Chippewa Prairie lies along a reservoir of the Upper Minnesota River named Lac qui Parle ("lake that speaks") by early French explorers. Chippewa Prairie represents a small remnant of the once vast northern tallgrass prairie ecosystem. Huge numbers of migratory waterfowl use Chippewa Prairie; it is a vital natural area link to Big Stone National Wildlife Refuge and Lac qui Parle (state) Wildlife Management Area.
Why the Conservancy Selected This Site
Chippewa Prairie is a rich example of the dwindling northern tallgrass prairie ecosystem, making its protection an important part of the Conservancy's efforts in Minnesota. The preserve provides a major migratory stopover for waterfowl along the Minnesota River, and it attracts a large array of native wildlife.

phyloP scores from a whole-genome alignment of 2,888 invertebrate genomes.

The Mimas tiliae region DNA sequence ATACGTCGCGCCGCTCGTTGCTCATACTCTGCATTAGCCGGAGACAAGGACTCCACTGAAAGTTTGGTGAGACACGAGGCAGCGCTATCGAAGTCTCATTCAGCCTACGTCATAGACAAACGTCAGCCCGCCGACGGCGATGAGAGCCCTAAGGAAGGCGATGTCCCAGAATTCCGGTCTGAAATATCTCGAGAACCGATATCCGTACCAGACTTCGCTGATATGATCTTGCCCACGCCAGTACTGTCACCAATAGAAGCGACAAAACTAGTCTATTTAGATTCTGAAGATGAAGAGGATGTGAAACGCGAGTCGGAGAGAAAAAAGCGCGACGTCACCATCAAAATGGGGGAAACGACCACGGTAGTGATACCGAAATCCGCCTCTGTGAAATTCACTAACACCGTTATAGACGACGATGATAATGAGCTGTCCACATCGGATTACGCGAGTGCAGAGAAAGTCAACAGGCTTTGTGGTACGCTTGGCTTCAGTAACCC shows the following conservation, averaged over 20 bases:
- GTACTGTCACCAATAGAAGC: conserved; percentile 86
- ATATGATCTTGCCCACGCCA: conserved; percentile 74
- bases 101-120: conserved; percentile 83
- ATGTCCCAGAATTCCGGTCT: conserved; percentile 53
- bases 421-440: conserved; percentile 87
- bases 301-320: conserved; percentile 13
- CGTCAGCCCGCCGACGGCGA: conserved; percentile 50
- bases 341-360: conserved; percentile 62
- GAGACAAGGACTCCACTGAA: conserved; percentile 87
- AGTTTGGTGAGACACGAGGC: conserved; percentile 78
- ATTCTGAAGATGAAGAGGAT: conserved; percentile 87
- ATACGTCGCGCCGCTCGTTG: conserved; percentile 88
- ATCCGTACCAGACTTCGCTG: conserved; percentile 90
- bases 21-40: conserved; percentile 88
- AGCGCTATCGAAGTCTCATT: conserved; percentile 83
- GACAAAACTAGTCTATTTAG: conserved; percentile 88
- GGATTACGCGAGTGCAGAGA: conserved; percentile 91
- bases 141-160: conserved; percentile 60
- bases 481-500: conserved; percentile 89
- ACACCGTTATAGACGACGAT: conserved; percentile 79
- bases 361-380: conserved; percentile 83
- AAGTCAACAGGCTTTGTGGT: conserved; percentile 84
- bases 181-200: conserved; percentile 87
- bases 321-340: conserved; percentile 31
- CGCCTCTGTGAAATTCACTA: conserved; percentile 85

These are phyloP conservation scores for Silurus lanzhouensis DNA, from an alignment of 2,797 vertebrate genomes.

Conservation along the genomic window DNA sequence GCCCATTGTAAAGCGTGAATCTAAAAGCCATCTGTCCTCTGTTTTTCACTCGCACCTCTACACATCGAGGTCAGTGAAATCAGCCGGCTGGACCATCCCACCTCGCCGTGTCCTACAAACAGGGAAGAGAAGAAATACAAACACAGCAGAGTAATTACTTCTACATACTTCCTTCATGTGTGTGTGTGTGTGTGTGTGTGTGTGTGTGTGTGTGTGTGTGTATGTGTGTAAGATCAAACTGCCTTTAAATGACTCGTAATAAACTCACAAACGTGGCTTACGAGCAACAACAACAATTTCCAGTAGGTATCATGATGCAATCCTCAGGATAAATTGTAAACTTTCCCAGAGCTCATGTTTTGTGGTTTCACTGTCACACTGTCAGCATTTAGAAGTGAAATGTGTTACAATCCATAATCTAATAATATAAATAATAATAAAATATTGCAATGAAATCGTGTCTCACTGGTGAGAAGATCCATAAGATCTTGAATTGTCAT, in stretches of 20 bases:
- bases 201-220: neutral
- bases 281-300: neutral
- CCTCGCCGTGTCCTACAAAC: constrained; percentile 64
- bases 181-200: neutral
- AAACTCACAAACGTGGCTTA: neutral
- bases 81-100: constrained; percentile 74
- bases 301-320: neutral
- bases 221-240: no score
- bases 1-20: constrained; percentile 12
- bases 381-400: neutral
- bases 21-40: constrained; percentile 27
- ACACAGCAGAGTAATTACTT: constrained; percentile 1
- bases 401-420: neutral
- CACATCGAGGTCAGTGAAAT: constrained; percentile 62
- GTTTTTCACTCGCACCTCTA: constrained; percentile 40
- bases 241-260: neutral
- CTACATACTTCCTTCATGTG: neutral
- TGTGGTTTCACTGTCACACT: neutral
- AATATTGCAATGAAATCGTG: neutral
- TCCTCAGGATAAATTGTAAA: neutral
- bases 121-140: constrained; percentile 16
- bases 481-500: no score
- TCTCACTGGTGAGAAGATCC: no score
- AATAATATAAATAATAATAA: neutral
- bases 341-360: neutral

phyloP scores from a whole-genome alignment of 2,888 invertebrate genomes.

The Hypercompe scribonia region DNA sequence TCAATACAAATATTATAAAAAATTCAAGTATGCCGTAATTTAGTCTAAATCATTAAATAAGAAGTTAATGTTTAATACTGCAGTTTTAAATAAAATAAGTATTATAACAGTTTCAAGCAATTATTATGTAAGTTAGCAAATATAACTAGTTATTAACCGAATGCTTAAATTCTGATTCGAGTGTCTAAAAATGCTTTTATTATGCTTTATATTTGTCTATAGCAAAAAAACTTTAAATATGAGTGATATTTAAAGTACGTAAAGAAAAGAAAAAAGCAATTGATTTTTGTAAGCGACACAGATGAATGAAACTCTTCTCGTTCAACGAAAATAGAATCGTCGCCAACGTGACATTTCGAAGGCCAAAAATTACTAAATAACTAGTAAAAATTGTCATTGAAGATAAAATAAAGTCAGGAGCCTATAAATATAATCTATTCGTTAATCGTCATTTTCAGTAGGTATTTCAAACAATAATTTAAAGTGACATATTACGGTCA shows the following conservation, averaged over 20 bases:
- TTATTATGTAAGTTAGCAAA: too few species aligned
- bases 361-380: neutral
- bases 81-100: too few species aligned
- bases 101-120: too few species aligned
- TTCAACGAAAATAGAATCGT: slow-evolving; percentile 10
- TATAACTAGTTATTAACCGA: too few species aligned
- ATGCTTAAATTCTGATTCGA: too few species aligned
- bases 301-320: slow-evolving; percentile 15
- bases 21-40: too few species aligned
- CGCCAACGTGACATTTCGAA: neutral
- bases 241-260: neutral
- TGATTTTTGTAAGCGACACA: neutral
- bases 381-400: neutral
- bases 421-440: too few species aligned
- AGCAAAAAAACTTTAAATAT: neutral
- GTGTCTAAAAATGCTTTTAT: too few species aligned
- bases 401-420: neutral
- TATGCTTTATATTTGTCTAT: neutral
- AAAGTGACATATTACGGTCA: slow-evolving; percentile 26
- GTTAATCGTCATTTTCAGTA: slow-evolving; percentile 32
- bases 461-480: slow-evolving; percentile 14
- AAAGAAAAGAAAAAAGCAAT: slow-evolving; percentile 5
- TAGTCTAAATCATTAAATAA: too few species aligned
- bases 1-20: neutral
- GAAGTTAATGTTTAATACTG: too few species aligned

What the Conservancy Has Done/Is Doing
The Conservancy purchased its first tract of land at Chippewa in 1971. Subsequent purchases have brought the total property to 1,143 acres, making Chippewa Prairie one of the Minnesota Chapter's largest preserves. In 1999, as part of a cooperative effort between the Minnesota Department of Natural Resources, U.S. Fish and Wildlife Service, the Minnesota Prairie Chicken Society and The Nature Conservancy, greater prairie chickens were reintroduced to the area. Birds will be released on Chippewa Prairie as well as on other adjacent wildlife management areas. The Nature Conservancy relies on fire management to maintain the health of the prairie, which is done in cooperation with the Minnesota DNR's Lac qui Parle Wildlife Management office.